It’s time for another edition of “Guess the Alien!” Today’s game features an alien creature discovered by a woman in South Africa in her tin of pilchards. An extra ten points to players in the U.S. who know what a pilchard is without googling it.
The strange-looking thing was found in “tinned pilchards” by a domestic worker in Johannesburg when she sat down for lunch (when else would you eat pilchards?). The distraught (and now hungry) worker showed it to her boss, Hayley Diedericks, who posted a picture on Facebook (of course) with this comment:
My poor domestic worker found this THING in a tin of pilchards… bloody hell.
She then contacted the Oceana Group, the supplier of said tin of Lucky Star brand pilchards. The official word received from Oceana Group is as follows:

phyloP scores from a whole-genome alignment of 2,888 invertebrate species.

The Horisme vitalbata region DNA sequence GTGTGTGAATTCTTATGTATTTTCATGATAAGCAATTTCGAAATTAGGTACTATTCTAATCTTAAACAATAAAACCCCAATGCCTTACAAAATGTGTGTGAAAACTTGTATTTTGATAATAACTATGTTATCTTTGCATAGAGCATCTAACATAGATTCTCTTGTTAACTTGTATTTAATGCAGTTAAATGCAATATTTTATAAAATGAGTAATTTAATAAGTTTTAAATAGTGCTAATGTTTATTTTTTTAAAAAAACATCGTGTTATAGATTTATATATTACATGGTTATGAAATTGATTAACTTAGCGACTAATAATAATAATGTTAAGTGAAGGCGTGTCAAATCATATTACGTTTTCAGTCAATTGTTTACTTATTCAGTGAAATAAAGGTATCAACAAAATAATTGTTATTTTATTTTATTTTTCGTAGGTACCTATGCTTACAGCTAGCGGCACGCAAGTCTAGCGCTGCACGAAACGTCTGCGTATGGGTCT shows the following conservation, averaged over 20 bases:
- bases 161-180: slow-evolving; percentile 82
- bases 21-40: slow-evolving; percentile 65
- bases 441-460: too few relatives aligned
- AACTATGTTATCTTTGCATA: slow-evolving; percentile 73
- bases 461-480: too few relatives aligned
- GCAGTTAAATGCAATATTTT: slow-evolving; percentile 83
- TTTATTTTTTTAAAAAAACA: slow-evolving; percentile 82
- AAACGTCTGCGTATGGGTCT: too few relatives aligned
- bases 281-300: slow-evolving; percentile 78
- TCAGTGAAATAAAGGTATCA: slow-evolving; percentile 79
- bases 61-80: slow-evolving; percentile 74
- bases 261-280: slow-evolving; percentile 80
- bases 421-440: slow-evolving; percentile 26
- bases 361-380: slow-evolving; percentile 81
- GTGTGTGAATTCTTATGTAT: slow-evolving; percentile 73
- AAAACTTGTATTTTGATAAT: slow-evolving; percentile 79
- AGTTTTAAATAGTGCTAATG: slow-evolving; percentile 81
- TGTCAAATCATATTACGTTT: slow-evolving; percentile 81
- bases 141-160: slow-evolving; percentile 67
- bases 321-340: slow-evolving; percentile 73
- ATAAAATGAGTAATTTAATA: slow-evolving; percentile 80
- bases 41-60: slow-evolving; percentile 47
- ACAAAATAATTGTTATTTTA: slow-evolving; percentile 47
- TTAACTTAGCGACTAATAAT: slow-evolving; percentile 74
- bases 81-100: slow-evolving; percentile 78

While we have yet to complete our investigation to determine the root cause of the problem, we can confirm that the photograph shows a marine crustacean, which was accidentally canned with the pilchards during the canning process.
Along with an apology, a company spokesperson also assured everyone that the alien creature was a mantis shrimp, not a Parktown prawn as first reported. Ten more points if you know what a Parktown prawn is without googling it.
OK, it’s time to give the answers and tally up the points. A pilchard is a big sardine (not quite an oxymoron). In England, sardines are unofficially pilchards that are 6 inches long or less. Pilchards are also sold as “Cornish sardines,” a high class name that has increased sales. A “tin” is a colloquial British Empire name for any metal can, whether it contains tin, is tin-plated or has no tin whatsoever. And a “Parktown prawn” is not a prawn but a species of king cricket (Libanasidus vittatus) found in South Africa, especially in the Johannesburg suburb of Parktown.
No matter how you scored, you’re now ready for a tough crossword puzzle. And you have some great names for your band.
Put your hands together for the Tinned Pilchards!